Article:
You are precisely wrong. You are conflating the fact that the German Nazi government promoted eugenics with the idea that the meaning of "eugenics" changed meaning at that time. Regardless of who chooses to do it or why (or even how), deliberately trying to change breeding habits to people to bring about a desired change in genetics is eugenics.
(Incidentally, at that time eugenics was very popular with other governments too. this was the era when the US and UK governments forcibly sterilised thousands of people in insane asylums, and for offences such as being poor. The testing of immigrants for IQ at Ellis Island was part of this move too.)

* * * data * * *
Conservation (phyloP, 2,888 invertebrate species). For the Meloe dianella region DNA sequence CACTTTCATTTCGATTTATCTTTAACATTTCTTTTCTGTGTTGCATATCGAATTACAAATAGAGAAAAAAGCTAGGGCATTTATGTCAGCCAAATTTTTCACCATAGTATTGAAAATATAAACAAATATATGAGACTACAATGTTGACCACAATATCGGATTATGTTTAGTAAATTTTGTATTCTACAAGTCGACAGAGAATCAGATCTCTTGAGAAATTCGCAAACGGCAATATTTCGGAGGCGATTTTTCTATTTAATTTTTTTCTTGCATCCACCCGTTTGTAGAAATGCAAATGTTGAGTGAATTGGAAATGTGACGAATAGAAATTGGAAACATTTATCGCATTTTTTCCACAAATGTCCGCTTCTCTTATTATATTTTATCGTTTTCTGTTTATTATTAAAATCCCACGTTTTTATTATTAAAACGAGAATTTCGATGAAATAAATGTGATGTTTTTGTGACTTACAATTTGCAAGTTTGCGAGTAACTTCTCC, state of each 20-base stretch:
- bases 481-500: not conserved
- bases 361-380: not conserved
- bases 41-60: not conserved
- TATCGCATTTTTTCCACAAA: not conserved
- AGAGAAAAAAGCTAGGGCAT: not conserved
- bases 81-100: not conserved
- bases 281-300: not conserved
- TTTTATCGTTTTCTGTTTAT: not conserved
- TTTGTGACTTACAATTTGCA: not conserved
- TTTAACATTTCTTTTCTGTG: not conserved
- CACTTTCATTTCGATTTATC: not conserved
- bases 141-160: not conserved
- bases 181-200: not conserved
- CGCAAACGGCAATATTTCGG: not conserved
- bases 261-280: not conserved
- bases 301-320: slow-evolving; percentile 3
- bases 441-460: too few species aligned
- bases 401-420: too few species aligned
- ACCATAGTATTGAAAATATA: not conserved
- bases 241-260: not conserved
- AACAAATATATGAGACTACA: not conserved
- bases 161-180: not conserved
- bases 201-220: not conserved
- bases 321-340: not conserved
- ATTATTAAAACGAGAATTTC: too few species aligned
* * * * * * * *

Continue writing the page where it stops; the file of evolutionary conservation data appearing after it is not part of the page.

I'll expand on that "how" : there are two ways you can produce a change in gene frequencies in a population - you can cull some genes from the population (by sterilisation, or by murder - same outcome) OR you can try to persuade particular "desirable" groups to have more children - which is what Galton proposed in the 1870s and onwards, and deranged idiots like the "Quiverful" movement and the Catholic Church are continuing with to this day.
If you were a farmer, or a dog breeder, you too would be practising eugenics on the populations you control, though the term isn't generally used for non-human animals.